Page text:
Christians in Jordan are gearing up for a bit of holiday cheer, reflecting the Christmas spirit in a Muslim country.
Christmas cheer alive in Jordan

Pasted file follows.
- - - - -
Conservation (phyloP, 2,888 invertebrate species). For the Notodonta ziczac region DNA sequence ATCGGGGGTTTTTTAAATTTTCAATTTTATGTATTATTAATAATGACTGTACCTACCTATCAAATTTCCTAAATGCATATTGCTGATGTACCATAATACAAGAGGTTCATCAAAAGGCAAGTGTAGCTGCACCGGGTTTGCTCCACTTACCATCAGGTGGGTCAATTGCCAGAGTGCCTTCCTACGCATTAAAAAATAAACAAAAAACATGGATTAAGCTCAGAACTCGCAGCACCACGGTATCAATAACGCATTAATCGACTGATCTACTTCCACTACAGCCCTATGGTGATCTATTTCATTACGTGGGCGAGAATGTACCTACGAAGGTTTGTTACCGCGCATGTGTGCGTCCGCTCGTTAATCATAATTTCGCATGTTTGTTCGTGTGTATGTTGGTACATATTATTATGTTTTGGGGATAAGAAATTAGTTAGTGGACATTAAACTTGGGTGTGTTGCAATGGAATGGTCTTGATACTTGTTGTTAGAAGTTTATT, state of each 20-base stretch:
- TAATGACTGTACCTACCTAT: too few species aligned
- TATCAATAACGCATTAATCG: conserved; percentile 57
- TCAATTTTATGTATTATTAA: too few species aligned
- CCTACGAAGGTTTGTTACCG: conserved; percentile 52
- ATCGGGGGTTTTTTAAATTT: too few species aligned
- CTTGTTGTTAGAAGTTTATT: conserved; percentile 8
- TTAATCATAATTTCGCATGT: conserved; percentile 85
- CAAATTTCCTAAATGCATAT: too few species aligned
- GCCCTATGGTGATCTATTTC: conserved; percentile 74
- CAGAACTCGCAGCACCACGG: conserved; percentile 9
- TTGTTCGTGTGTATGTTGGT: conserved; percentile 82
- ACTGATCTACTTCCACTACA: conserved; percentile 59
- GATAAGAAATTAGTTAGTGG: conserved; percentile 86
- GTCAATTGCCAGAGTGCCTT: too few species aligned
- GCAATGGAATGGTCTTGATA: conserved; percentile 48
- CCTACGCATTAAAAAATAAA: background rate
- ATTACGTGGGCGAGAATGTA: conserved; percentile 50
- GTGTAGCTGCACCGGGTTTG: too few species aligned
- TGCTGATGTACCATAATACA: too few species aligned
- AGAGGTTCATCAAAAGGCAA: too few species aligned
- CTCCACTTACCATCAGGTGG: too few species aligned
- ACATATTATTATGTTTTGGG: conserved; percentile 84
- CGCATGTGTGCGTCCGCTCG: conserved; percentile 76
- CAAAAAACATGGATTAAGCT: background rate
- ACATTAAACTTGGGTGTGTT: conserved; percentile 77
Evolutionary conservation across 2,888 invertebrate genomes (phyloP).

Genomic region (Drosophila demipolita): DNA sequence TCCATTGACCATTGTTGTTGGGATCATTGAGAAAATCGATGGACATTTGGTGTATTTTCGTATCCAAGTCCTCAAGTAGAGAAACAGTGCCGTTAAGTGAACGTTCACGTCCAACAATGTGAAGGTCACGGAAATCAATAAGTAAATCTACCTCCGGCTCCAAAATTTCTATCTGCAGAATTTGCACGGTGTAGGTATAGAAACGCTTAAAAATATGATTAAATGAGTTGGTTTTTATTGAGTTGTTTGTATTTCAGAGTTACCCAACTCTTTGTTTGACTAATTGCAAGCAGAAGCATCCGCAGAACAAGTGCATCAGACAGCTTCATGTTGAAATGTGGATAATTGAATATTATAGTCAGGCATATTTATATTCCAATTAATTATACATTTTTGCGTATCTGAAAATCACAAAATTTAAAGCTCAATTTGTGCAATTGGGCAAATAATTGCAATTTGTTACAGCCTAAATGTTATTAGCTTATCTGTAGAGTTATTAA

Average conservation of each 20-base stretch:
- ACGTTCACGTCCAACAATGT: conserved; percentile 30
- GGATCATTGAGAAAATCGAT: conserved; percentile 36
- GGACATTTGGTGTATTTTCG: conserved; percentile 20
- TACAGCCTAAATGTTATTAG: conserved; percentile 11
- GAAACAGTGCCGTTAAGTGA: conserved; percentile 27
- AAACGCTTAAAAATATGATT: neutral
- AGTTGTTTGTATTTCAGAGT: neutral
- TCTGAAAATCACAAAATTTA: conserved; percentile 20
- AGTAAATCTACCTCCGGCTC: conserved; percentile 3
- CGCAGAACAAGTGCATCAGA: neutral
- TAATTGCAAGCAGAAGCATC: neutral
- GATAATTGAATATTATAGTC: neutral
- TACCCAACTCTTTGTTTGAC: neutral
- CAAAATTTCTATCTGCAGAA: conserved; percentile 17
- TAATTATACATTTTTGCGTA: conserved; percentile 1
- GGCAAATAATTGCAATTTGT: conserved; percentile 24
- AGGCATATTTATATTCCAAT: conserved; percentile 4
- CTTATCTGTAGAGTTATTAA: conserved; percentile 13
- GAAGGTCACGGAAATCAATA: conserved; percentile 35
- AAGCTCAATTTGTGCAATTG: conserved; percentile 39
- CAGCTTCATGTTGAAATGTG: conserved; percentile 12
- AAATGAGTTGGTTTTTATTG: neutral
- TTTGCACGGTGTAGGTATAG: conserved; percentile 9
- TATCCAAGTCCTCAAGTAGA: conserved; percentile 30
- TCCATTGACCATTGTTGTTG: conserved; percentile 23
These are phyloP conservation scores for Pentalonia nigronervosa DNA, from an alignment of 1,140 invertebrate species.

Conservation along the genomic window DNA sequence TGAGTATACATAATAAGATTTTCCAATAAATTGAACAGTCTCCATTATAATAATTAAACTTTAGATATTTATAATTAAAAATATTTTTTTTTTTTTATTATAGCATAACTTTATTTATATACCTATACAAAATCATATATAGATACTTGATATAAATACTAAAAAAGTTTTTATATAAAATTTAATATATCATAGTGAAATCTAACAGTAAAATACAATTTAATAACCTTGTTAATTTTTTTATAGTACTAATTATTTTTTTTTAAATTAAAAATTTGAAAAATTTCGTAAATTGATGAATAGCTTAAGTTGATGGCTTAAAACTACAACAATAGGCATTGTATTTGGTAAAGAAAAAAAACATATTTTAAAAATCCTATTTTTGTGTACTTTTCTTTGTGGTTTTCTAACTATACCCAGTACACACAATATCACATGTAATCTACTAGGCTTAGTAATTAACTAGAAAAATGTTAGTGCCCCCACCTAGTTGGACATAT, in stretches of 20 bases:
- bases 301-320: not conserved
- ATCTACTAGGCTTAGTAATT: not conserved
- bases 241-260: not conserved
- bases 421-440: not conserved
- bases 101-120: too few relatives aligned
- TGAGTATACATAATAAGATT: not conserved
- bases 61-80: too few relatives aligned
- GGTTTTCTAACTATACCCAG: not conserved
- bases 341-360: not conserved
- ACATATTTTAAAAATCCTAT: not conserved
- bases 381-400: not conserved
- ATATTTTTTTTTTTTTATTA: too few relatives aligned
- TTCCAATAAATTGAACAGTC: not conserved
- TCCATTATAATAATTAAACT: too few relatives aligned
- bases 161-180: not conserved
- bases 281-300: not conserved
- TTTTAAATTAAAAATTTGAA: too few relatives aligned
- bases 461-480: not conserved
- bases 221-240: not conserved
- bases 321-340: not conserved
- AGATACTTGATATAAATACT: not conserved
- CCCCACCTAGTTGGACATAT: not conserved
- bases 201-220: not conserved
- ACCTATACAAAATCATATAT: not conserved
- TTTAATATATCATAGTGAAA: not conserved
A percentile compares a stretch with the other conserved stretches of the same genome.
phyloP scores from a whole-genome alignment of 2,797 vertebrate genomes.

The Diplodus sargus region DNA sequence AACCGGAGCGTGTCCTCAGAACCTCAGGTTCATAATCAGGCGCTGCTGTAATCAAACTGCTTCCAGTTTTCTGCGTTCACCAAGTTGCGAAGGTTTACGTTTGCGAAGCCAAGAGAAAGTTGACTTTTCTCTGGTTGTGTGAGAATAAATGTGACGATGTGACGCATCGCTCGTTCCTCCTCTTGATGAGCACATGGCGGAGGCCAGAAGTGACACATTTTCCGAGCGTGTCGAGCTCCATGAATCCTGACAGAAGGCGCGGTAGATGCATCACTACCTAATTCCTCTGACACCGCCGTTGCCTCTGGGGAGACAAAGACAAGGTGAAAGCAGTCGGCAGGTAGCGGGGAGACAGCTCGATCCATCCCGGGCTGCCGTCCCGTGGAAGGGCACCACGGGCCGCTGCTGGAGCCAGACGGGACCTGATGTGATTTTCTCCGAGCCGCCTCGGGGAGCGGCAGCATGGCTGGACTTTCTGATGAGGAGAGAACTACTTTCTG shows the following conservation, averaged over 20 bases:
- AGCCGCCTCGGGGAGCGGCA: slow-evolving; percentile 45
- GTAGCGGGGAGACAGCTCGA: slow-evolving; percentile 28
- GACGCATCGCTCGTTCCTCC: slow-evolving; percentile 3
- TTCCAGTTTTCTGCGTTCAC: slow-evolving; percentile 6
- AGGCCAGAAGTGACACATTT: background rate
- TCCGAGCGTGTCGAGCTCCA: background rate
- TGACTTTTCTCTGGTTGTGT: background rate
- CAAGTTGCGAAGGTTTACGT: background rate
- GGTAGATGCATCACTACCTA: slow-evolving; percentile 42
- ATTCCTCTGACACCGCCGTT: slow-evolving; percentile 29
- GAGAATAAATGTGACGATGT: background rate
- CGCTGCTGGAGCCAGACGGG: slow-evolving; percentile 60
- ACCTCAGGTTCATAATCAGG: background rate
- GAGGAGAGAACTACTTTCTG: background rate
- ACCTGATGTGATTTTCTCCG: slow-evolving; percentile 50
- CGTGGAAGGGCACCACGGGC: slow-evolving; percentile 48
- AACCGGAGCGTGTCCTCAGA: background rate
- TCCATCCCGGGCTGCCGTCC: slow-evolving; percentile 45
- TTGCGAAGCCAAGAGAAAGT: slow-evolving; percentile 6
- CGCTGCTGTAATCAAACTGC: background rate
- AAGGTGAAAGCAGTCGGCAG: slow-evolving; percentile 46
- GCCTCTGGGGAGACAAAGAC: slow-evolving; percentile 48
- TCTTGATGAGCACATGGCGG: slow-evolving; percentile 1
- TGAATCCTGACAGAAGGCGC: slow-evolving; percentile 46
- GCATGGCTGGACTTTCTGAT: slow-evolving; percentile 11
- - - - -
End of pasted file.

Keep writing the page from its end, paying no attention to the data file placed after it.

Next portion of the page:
Fuheis, Jordan // Christians are gearing up for a bit of holiday cheer. A brightly lit Christmas tree, the largest in Jordan, was set up last week in Fuheis, reflecting Christmas spirit in this Muslim country, where Christians make up less than four per cent of the country's 5.8 million population. Streets and homes are also decorated with flickering lights, and a Christmas festival, the first of its kind, was kicked off a few days ago in Fuheis, a predominantly Christian town, about 20 kilometres north of Amman. A procession of Christian youth singing hymns and Christmas carols on Christmas Eve tonight is part of the week-long festivities. But the Christians of Jordan are a dwindling community just as in neighbouring countries in what many fear is the emptying of the Holy Land of indigenous Christians, who trace their roots to ancient Arab tribes that inhabited the region before the fifth century. King Abdullah II has repeatedly expressed concern about the dwindling presence of Christians in the Holy Land. Prominent Christians said the king told them years ago in meetings that he cannot imagine a Holy Land without Christians. While sectarian violence continues to rattle Iraq, forcing many Christians to flee, and in Egypt sectarian tensions have heightened this year, and Lebanon is still plagued by Muslim-Christian tensions, in Jordan, Christians are not threatened and they live with Muslims in harmony, for the most part, as Jordan prides itself on its religious tolerance. But just like other countries in the region, many Christians emigrated for economic reasons and because of regional uncertainty since the Naqba, or Palestinian catastrophe, of 1948 cast its dark shadow on the Middle East. Well before that, in the early 19th century, Christian families started emigrating to South America. With the lower birth rate in Christian families, the departure of their members is felt more significantly in the community. "Almost every Christian family has relatives abroad? because our numbers are limited; any migratory wave is deeply felt although many Muslims too have emigrated and live in the diaspora," said Raouf Abujaber, a historian and the chairman of the Orthodox Council in Jordan and Palestine. "The unstable conditions in the last 60 years have caused many people to migrate. They have been emigrating since the early 19th century and it is an ongoing process." The rising tide of Islamism in the region has also become a source of concern for Christian families. However, Father Nabeel Haddad, the executive director of the Jordanian Interfaith Coexistence Research Centre, said: "Christians should not be more concerned about their future amid the ascendancy of extremist Islam in the region more than moderate Muslims. "Therefore, religious moderation should be the concern for both Muslims and Christians to counter extremism," Fr Haddad said. "The Christian presence in Jordan reiterates tolerance and plurality in the country. Societies that have one colour are mostly intolerant." In the 1940s, Christians were believed to have made up 10 per cent of the population. But now, senior church officials say, that the number has dropped to 1.5 per cent. Still, compared to their actual size, Christians remain well represented in political life. Nine of the 110 seats in the lower house of parliament and four out of 55 senators appointed by the king are Christians. When the first council of representatives was elected in 1947, a year after Jordan's independence from Britain, there were four Christian members of parliament out of 20, while two out of 10 senators were Christians. Christians have also reached considerable ranks in the government. Four years ago, Marwan Muasher became the first Christian deputy prime minister in the country. He was then in charge of the country's reform agenda. They are influential in the business sector. Mr Abujaber himself chairs Saad Abu Jaber and Sons holding group, a multimillion-dollar business that deals with industry, insurance and trade, including paper and cardboard industries among others. Christians have established good ties with the Hashemites, descendants of the Prophet who remain guarantors of this religious minority. Members of the royal family attend Christmas and Easter ceremonies. On Monday, Queen Rania lit the Fuheis Christmas tree, marking the official opening of the festival. Christmas and New Year's Day are observed as official holidays. Christians are also proud that Jordan is home to the pilgrimage site of Bethany-beyond-the-Jordan, where Jesus Christ is said to have been baptised. The site was a point of dispute between Jordan and Israel. It was officially recognised by Pope John Paul II, who visited Jordan in 2000 as part of a historic visit to the Middle East. Pope Benedict XVI is expected to visit Jordan in May, where he will stay for three days before his scheduled trip to Israel. email@example.com